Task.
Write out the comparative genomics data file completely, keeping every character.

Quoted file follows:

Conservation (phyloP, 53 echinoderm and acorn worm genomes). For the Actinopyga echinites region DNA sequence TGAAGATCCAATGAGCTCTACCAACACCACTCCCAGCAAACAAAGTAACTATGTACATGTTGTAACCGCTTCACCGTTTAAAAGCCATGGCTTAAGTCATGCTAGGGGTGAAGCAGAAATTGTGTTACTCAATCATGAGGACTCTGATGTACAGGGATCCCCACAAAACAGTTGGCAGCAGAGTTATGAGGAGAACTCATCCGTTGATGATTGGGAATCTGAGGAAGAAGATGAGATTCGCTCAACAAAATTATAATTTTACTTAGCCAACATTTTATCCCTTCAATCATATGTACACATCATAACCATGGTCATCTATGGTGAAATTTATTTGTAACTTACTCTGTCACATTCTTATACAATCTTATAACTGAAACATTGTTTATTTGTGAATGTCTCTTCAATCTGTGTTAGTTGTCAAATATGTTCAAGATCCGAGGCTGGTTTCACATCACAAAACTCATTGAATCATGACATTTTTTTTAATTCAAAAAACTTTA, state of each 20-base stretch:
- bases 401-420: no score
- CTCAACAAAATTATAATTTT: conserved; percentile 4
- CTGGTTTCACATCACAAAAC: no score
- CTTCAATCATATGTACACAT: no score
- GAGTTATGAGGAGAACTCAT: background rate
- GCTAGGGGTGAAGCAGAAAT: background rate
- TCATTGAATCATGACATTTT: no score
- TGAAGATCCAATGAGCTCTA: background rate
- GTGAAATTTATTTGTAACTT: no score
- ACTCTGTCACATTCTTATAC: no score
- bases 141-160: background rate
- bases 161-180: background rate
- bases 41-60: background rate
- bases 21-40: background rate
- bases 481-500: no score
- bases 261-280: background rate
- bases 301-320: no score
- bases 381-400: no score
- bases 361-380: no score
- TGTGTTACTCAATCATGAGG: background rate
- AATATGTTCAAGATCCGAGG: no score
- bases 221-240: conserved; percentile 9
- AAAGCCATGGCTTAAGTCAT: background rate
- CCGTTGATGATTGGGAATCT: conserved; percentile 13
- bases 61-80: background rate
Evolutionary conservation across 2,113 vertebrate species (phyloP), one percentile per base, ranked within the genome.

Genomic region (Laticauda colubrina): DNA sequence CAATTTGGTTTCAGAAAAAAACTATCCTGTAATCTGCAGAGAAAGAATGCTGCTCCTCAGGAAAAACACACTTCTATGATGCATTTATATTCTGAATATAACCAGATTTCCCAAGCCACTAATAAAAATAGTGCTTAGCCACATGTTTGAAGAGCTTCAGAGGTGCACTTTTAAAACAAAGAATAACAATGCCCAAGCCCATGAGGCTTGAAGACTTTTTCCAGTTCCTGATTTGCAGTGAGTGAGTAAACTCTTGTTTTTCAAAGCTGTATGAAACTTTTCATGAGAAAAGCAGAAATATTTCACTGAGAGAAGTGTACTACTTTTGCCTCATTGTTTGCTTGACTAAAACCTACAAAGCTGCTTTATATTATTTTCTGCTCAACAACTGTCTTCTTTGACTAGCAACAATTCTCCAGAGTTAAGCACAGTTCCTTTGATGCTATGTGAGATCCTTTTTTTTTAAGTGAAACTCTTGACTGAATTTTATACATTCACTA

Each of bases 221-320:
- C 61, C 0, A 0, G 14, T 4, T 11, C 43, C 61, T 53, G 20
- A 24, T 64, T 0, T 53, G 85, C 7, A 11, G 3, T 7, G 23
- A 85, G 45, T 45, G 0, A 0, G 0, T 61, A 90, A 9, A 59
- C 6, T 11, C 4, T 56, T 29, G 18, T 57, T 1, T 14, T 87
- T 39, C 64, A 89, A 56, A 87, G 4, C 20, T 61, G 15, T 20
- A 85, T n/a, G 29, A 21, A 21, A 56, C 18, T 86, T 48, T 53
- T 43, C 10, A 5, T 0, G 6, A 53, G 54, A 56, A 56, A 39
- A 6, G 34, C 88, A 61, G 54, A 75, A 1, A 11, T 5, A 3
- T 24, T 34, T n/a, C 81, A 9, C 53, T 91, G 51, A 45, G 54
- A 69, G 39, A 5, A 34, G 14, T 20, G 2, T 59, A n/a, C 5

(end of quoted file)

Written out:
Conservation (phyloP, 53 echinoderm and acorn worm genomes). For the Actinopyga echinites region DNA sequence TGAAGATCCAATGAGCTCTACCAACACCACTCCCAGCAAACAAAGTAACTATGTACATGTTGTAACCGCTTCACCGTTTAAAAGCCATGGCTTAAGTCATGCTAGGGGTGAAGCAGAAATTGTGTTACTCAATCATGAGGACTCTGATGTACAGGGATCCCCACAAAACAGTTGGCAGCAGAGTTATGAGGAGAACTCATCCGTTGATGATTGGGAATCTGAGGAAGAAGATGAGATTCGCTCAACAAAATTATAATTTTACTTAGCCAACATTTTATCCCTTCAATCATATGTACACATCATAACCATGGTCATCTATGGTGAAATTTATTTGTAACTTACTCTGTCACATTCTTATACAATCTTATAACTGAAACATTGTTTATTTGTGAATGTCTCTTCAATCTGTGTTAGTTGTCAAATATGTTCAAGATCCGAGGCTGGTTTCACATCACAAAACTCATTGAATCATGACATTTTTTTTAATTCAAAAAACTTTA, state of each 20-base stretch:
- bases 401-420: no score
- CTCAACAAAATTATAATTTT: conserved; percentile 4
- CTGGTTTCACATCACAAAAC: no score
- CTTCAATCATATGTACACAT: no score
- GAGTTATGAGGAGAACTCAT: background rate
- GCTAGGGGTGAAGCAGAAAT: background rate
- TCATTGAATCATGACATTTT: no score
- TGAAGATCCAATGAGCTCTA: background rate
- GTGAAATTTATTTGTAACTT: no score
- ACTCTGTCACATTCTTATAC: no score
- bases 141-160: background rate
- bases 161-180: background rate
- bases 41-60: background rate
- bases 21-40: background rate
- bases 481-500: no score
- bases 261-280: background rate
- bases 301-320: no score
- bases 381-400: no score
- bases 361-380: no score
- TGTGTTACTCAATCATGAGG: background rate
- AATATGTTCAAGATCCGAGG: no score
- bases 221-240: conserved; percentile 9
- AAAGCCATGGCTTAAGTCAT: background rate
- CCGTTGATGATTGGGAATCT: conserved; percentile 13
- bases 61-80: background rate
Evolutionary conservation across 2,113 vertebrate species (phyloP), one percentile per base, ranked within the genome.

Genomic region (Laticauda colubrina): DNA sequence CAATTTGGTTTCAGAAAAAAACTATCCTGTAATCTGCAGAGAAAGAATGCTGCTCCTCAGGAAAAACACACTTCTATGATGCATTTATATTCTGAATATAACCAGATTTCCCAAGCCACTAATAAAAATAGTGCTTAGCCACATGTTTGAAGAGCTTCAGAGGTGCACTTTTAAAACAAAGAATAACAATGCCCAAGCCCATGAGGCTTGAAGACTTTTTCCAGTTCCTGATTTGCAGTGAGTGAGTAAACTCTTGTTTTTCAAAGCTGTATGAAACTTTTCATGAGAAAAGCAGAAATATTTCACTGAGAGAAGTGTACTACTTTTGCCTCATTGTTTGCTTGACTAAAACCTACAAAGCTGCTTTATATTATTTTCTGCTCAACAACTGTCTTCTTTGACTAGCAACAATTCTCCAGAGTTAAGCACAGTTCCTTTGATGCTATGTGAGATCCTTTTTTTTTAAGTGAAACTCTTGACTGAATTTTATACATTCACTA

Each of bases 221-320:
- C 61, C 0, A 0, G 14, T 4, T 11, C 43, C 61, T 53, G 20
- A 24, T 64, T 0, T 53, G 85, C 7, A 11, G 3, T 7, G 23
- A 85, G 45, T 45, G 0, A 0, G 0, T 61, A 90, A 9, A 59
- C 6, T 11, C 4, T 56, T 29, G 18, T 57, T 1, T 14, T 87
- T 39, C 64, A 89, A 56, A 87, G 4, C 20, T 61, G 15, T 20
- A 85, T n/a, G 29, A 21, A 21, A 56, C 18, T 86, T 48, T 53
- T 43, C 10, A 5, T 0, G 6, A 53, G 54, A 56, A 56, A 39
- A 6, G 34, C 88, A 61, G 54, A 75, A 1, A 11, T 5, A 3
- T 24, T 34, T n/a, C 81, A 9, C 53, T 91, G 51, A 45, G 54
- A 69, G 39, A 5, A 34, G 14, T 20, G 2, T 59, A n/a, C 5